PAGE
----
When Kaun finished translating, Avdeeva asked if she could call him again to talk to him in Russian and ask him about KU.
Kaun agreed and talked to Avdeeva several times before she moved.
"They asked in general, what is KU like?" Kaun said. "The weather and just little things like that. How the school is all the general questions you could possibly imagine when you're coming to a place you don't know much about."
¢The United States wasn't on Edina Horvath's radar. Horvath, from Budapest, Hungary, was still trying to get back into tennis. She broke her ankle when she was 17 and had to take a year off.
"I wasn't thinking about studying in U.S. because I couldn't speak English," she said.
One day Horvath was talking to a friend and former teammate who was studying in the U.S. at DePaul University and also playing tennis. DePaul did not have any scholarships available, but DU coach Mark Ardizzone was a friend of Hall-Holt and knew that Kansas had a scholarship to give.
Horvath decided to sign with Kansas and a year later Kunigunda Dorn, who had played against Horvath in tournaments since they were 10-year-olds, decided to follow her to Lawrence.
¢Yuliana Svistun wanted to play professional tennis and she was on her way. At age 16, she won the Russian championship in the 18-and-under division.
Svistun started playing tennis when she was 5, with her uncle as her coach. When she was 12, she moved to south Russia, away from her family, to attend a tennis academy. She was home schooled and lived with two girls from the academy.
"We had practice for eight hours a day and some days we didn't have days off, like Sundays," she said.
After Svistun won the championship, she hurt her back. She had to take a year off from tennis and when she started playing again, it took a year to get back in shape.
Svistun's dreams of playing professional tennis were over.
She learned about an opportunity to keep playing tennis by studying in America and immediately decided that was what she wanted to do. She used 4 R Sports to help her get recruited. 4 R Sports is a Russia-based company that helps find colleges for Russian players.
Svistun knew Avdeeva and former KU player Ksenia Bukina from playing against them in junior tournaments, and after several conversations with Avdeeva, Svistun picked KU.
¢"The first half year was horrible," Horvath said. "The worst time of my life because I couldn't speak English and I tried to make friends but it was really hard."
Countered Hall-Holt: "It wasn't that bad."
"It was bad for me," Horvath said, "because it was really hard to make sentence and try to show what I wanted to do or what I wanted. The first half year was bad, bad, bad."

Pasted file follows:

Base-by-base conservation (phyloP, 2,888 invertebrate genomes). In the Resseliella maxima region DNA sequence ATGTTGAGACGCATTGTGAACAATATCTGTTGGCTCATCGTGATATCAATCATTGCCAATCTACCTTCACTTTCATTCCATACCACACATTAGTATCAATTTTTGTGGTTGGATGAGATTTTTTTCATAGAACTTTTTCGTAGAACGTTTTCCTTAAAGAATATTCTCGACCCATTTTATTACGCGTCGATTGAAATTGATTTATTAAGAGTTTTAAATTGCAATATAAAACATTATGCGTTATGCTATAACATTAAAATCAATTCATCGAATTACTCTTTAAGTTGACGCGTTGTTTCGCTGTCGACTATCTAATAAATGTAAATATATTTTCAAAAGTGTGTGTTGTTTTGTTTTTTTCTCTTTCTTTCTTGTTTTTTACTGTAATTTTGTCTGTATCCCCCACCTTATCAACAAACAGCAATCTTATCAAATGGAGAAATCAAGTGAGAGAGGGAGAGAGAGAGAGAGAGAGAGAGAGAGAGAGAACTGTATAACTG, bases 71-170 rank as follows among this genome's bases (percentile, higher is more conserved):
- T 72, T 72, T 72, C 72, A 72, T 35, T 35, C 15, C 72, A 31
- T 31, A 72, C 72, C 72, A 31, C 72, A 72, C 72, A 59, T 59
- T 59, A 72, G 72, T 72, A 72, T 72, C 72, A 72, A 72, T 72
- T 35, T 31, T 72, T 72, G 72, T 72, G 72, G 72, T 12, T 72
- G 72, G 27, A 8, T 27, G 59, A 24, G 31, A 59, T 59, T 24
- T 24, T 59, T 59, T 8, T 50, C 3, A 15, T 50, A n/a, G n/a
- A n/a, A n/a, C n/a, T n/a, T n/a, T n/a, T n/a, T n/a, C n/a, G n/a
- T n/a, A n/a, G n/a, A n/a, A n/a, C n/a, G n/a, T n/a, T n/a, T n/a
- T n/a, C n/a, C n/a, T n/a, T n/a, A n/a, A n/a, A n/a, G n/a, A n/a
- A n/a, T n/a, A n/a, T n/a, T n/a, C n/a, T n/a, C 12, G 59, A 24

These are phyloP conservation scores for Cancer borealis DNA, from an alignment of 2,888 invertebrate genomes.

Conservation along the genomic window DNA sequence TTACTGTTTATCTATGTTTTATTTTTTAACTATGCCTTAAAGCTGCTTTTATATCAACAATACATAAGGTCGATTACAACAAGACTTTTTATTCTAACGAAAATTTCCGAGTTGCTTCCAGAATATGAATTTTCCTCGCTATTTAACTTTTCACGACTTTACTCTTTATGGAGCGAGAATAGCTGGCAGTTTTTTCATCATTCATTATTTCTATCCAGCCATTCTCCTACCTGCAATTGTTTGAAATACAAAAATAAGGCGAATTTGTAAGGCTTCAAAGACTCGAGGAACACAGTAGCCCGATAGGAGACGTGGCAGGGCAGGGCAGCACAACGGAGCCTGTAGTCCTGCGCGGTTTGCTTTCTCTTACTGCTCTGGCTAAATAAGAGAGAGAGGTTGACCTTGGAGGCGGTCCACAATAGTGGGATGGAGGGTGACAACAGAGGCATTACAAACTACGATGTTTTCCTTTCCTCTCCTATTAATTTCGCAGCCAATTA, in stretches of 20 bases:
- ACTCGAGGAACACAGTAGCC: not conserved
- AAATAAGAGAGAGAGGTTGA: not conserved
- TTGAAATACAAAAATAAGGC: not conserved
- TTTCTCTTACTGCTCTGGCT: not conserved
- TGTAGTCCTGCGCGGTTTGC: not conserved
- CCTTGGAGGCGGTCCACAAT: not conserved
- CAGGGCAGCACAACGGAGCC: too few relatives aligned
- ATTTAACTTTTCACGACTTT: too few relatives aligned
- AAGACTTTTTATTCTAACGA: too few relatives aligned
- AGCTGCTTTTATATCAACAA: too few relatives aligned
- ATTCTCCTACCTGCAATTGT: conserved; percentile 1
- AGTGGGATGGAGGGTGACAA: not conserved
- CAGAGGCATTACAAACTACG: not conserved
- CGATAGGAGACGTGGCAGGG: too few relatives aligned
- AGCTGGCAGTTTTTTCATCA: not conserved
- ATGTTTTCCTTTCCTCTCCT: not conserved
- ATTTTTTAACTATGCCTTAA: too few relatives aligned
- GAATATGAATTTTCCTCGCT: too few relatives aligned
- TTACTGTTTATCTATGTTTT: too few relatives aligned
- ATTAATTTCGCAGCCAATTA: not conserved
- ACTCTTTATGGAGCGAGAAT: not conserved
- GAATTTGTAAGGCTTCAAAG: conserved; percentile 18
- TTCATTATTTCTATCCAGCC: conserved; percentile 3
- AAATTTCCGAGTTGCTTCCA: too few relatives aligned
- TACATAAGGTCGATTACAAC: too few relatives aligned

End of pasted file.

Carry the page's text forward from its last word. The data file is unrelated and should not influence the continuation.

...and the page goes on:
Obviously offended, Avdeeva interrupts, "Just say you were really homesick and struggled with the language, but it wasn't that bad because we were here."
"OK, I didn't mean this," Horvath said laughing.
Horvath may have been exaggerating, but the language barrier is not the only challenge international players face when they arrive in the United States.
Svistun didn't eat anything but Gatorade bars and shakes the first week she was here, because she didn't know what to eat and was afraid to try American food.
In Russia, she was a chatterbox. As the six teammates congregate before practice, Svistun is the quietest one. When she does speak, she speaks softly - almost as though she isn't quite ready to be heard.
"Still I feel like I can't talk the same way as I can speak Russian," she said. "I'm not shy, but my English is not as good so I can talk, talk, talk all the time."
Avdeeva seems the most adjusted and comfortable of the four foreign players, possibly because she's been here the longest. Hall-Holt calls her the big sister figure of the group. But, like her teammates, homesickness hit right away.
"New people and school, practices, workout, everything together was hard to handle, especially when you're so far away from home," she said. "Everybody can support, but it's not your family."
The players also struggled to adjust on the tennis court. For Svistun, it was the first time she had been part of a team, a concept more familiar to Americans than Russians.
"I felt a lot of responsibility, and not just on myself, as I used to feel when I was back home," she said. "It was kind of like a big pressure when I stepped onto the court. I felt like I had to win because of my team. So it made me kind of nervous when I played."